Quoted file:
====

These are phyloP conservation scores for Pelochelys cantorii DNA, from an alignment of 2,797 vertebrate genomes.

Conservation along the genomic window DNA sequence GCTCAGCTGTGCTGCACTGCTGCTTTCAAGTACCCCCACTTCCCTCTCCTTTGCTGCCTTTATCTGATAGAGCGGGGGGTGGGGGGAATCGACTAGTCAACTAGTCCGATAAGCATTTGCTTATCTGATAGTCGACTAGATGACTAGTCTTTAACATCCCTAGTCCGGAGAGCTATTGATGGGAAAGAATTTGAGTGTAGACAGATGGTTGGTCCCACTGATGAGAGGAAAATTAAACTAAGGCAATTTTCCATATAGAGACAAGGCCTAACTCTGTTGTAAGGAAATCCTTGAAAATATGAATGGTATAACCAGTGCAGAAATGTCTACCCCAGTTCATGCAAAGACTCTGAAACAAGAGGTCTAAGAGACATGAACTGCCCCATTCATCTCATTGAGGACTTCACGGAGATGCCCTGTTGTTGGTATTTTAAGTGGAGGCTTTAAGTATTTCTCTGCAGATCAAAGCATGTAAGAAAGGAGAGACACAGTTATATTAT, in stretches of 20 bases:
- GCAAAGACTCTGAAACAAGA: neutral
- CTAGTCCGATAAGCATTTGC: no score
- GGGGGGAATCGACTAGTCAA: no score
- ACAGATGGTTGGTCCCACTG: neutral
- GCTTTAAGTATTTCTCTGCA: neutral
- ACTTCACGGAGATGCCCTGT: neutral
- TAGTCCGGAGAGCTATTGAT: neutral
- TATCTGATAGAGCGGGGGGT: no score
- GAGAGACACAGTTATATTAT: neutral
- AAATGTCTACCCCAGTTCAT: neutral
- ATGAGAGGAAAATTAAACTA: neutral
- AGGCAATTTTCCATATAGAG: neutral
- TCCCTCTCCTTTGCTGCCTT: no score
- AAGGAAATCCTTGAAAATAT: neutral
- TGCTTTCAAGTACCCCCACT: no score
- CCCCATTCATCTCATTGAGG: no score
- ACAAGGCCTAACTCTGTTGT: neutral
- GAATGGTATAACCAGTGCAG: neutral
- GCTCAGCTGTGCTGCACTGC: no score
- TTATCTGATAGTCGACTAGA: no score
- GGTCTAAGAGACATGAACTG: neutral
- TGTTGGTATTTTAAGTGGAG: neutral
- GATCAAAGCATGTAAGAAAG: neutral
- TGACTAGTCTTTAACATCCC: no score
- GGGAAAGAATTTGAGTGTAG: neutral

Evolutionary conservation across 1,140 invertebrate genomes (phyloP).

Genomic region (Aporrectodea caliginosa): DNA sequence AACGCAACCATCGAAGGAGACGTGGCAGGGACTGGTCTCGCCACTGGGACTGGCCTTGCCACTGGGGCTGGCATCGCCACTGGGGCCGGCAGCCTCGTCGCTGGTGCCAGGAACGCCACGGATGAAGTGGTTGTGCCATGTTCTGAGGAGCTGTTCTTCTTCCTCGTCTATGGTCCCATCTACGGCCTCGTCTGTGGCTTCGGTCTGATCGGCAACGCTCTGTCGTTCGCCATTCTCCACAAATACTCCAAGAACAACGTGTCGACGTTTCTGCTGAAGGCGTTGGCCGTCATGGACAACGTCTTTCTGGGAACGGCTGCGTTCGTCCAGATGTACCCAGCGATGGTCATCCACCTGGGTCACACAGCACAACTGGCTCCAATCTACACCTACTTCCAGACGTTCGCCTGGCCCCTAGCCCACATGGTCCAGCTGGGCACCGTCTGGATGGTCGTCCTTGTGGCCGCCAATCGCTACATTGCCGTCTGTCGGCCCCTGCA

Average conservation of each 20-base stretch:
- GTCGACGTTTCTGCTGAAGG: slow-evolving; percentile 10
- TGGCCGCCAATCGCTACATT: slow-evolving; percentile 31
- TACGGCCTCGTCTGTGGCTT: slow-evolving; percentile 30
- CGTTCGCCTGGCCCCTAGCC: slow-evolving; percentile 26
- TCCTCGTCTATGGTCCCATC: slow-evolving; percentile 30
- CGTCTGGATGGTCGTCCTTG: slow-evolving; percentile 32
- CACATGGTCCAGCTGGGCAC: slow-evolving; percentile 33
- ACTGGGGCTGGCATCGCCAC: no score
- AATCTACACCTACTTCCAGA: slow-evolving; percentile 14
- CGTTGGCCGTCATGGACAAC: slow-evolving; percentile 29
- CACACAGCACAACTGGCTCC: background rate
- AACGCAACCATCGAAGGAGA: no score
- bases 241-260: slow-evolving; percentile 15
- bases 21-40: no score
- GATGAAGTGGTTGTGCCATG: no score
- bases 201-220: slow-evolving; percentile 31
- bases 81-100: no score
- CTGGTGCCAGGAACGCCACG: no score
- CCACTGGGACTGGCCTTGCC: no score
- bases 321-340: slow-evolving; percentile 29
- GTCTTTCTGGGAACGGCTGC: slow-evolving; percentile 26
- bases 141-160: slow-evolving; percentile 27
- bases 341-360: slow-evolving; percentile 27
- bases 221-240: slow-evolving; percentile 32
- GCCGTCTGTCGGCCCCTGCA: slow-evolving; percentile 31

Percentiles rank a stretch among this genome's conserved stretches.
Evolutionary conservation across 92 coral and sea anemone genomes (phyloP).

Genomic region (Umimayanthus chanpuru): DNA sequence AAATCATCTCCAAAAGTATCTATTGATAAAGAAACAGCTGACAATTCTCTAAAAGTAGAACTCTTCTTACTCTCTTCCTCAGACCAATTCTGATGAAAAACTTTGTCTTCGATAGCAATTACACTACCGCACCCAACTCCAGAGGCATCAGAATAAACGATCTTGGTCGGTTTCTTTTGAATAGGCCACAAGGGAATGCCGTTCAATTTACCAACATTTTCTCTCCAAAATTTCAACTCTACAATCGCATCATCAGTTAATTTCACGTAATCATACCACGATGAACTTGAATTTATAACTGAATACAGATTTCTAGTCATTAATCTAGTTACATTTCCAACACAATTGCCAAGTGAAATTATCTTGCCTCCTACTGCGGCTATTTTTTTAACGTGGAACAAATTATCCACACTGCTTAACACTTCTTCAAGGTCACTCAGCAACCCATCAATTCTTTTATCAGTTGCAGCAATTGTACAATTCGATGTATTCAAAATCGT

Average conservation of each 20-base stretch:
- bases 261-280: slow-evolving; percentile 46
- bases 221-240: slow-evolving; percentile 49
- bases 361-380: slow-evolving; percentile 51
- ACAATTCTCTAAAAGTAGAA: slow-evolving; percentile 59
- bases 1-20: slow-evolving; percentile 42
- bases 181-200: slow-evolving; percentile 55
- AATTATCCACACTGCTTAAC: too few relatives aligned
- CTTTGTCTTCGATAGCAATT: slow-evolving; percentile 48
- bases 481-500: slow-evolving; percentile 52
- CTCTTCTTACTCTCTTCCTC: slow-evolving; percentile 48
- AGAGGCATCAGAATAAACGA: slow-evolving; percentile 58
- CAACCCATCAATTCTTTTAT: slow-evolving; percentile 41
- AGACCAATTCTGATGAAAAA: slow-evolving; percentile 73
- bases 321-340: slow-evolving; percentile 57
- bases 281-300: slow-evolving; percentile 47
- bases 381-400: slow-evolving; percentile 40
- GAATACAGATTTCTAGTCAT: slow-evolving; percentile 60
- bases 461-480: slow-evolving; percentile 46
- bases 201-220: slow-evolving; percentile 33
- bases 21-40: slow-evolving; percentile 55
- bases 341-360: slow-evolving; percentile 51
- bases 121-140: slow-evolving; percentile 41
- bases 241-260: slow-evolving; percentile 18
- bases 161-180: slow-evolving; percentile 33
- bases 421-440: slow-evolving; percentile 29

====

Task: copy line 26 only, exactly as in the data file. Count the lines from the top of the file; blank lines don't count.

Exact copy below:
- TGACTAGTCTTTAACATCCC: no score